The animals of the world clearly have it out for Dylan McWilliams, a 20-year-old from Colorado. While on vacation in Hawaii last week he was bitten by a shark. Luckily, he was able to make it back to shore and received a few stitches to his leg. But that wasn’t his first run-in with a deadly animal.

Last year, McWilliams was teaching a survival skills course in his home state when a bear wandered over and attacked him. McWilliams taught his students how to survive a bear attack that day, as at one point the bear had his head in its mouth. Authorities later hunted down and killed the bear. And even that wasn’t McWilliams’ first animal attack.

While hiking in Utah several years ago, he was bitten by a rattlesnake. Fortunately, there wasn’t much venom released, and the dose he got only sickened him for a while.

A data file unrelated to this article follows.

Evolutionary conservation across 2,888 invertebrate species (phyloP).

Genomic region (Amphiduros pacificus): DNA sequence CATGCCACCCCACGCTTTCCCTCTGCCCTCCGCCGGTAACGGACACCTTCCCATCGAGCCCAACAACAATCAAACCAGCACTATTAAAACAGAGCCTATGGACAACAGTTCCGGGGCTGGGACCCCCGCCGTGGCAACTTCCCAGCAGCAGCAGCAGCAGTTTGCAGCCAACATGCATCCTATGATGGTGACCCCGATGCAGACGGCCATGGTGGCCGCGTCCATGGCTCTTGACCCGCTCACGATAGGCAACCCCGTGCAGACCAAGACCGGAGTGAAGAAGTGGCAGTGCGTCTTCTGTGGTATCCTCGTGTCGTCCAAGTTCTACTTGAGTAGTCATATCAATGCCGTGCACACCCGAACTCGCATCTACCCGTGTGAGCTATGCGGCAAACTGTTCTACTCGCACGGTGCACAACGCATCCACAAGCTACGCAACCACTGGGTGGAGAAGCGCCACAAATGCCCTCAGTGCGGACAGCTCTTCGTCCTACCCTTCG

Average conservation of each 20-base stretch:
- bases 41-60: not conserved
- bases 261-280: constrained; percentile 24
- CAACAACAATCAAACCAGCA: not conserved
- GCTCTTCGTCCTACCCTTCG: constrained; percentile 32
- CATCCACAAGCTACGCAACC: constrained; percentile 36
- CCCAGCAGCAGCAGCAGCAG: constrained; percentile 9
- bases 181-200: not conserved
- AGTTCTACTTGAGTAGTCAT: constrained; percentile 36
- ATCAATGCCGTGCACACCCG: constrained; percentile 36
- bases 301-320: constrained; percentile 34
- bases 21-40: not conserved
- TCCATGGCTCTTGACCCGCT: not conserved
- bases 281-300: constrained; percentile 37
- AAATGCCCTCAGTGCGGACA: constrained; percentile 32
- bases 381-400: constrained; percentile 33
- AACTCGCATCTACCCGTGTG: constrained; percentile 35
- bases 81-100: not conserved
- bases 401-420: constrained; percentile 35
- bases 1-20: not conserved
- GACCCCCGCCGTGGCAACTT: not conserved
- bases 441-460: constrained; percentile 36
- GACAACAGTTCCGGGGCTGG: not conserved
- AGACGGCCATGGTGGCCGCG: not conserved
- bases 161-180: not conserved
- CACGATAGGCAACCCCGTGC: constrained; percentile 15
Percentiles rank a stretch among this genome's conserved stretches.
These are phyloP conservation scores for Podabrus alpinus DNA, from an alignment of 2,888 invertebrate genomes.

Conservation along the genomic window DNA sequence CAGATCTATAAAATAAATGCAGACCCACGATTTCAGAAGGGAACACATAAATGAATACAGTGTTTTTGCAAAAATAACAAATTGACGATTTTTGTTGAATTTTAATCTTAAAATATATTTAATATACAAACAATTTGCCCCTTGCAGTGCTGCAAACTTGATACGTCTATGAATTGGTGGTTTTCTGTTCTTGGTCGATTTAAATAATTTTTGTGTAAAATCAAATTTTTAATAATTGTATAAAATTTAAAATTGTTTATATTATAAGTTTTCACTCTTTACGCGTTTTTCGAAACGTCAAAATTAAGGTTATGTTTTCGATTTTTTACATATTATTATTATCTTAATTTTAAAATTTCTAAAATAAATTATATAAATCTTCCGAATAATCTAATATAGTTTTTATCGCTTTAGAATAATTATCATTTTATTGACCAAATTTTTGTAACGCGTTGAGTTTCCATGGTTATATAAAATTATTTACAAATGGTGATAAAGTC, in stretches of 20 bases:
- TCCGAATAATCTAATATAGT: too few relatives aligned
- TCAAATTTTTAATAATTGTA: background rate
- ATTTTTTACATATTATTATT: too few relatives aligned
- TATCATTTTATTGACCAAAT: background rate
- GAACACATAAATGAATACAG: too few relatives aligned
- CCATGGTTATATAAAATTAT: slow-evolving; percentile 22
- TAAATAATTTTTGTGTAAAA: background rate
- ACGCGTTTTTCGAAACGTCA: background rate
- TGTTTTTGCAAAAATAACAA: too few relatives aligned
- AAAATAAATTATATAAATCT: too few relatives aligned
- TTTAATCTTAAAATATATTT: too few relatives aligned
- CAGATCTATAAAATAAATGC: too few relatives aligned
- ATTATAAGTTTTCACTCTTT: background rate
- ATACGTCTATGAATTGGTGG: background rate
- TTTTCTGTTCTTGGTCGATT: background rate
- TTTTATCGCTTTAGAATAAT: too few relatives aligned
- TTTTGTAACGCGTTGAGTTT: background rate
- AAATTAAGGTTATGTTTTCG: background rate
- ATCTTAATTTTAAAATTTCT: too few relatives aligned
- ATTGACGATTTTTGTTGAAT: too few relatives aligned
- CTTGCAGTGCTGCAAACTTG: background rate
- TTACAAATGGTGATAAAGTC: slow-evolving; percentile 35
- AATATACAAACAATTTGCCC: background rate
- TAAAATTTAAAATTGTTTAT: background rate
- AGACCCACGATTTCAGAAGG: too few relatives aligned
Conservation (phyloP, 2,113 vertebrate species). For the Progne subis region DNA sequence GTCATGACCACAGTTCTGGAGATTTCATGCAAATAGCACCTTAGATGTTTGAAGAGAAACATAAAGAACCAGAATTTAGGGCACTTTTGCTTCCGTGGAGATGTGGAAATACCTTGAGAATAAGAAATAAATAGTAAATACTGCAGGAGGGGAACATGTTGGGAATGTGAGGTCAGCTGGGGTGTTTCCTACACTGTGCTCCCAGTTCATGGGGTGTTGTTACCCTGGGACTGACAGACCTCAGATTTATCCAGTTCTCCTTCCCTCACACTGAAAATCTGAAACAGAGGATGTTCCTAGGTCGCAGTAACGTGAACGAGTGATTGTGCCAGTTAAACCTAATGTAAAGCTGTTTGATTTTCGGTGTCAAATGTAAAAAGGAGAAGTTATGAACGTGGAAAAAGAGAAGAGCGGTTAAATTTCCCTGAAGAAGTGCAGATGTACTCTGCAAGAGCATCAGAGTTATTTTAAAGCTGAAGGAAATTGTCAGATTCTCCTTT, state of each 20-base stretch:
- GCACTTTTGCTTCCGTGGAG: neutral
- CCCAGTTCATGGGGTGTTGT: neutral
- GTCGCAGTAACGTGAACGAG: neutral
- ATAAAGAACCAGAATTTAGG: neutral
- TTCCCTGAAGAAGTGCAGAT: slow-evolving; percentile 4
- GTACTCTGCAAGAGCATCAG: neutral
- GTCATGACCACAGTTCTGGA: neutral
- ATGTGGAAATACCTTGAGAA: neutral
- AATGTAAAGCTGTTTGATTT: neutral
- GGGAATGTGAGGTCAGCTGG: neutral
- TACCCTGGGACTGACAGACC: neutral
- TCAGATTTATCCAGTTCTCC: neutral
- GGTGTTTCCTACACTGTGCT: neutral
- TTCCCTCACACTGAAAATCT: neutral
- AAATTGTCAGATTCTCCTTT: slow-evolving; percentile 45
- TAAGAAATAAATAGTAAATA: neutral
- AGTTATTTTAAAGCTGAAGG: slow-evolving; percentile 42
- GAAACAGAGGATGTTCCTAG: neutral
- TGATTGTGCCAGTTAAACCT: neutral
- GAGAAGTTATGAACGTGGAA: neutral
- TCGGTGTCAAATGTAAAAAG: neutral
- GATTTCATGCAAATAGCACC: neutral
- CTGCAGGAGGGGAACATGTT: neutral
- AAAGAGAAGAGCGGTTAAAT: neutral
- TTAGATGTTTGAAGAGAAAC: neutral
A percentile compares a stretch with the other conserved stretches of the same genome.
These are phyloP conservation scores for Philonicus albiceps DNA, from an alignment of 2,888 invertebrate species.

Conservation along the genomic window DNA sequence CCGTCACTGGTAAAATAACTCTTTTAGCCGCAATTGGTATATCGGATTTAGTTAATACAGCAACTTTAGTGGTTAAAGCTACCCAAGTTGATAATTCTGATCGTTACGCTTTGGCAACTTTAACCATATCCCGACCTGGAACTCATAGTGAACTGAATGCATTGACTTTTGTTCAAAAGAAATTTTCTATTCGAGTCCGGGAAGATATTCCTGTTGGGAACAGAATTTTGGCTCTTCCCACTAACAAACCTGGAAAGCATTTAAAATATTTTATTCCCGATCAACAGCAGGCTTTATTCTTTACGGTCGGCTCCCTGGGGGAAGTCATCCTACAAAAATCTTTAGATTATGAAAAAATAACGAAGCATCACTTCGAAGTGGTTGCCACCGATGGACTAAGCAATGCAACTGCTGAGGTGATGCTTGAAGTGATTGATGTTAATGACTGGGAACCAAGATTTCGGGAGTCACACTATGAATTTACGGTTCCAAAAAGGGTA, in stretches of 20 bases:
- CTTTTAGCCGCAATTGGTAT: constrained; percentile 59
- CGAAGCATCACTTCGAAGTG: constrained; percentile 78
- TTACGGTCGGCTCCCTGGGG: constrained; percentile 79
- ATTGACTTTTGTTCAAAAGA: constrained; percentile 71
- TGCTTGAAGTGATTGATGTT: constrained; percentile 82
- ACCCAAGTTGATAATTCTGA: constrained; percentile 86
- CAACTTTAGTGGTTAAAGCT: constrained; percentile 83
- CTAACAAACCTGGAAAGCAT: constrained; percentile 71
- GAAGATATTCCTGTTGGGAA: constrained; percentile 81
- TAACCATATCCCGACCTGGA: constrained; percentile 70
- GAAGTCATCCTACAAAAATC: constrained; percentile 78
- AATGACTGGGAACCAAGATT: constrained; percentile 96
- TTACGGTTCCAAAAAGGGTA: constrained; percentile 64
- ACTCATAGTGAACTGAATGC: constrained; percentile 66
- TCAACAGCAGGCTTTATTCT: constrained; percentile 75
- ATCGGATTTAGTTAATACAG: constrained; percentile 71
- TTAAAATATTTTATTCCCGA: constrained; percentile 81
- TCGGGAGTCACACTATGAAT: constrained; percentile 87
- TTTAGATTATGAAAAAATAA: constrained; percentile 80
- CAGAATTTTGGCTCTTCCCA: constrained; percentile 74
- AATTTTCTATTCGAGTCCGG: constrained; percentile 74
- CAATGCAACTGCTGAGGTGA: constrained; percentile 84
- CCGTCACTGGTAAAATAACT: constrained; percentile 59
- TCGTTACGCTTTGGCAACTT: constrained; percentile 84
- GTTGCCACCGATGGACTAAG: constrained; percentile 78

Congratulations, Dylan McWilliams, you are a shining example to mankind. But you may want to figure out why you’re so tasty.

Kick a moose and it will kick back

It’s easy for many of us to rail against our animal foes. We aren’t really near wildlife unless we take specific steps to immerse ourselves in the world of the animals. That’s not the case in Alaska, where you can get in a fight with animals at any moment.

In You Don’t Really Care What the City Name Is, Alaska, a man walked up to moose and her calf that were blocking his way. Frustrated, he kicked the bigger moose to get it out of the way. The moose kicked him back. Authorities say the man wasn’t seriously injured in the encounter, and the two moose had left they area before they could be questioned.

The lesson here, fellow warriors, is don’t try to beat an animal with strong legs at its own game.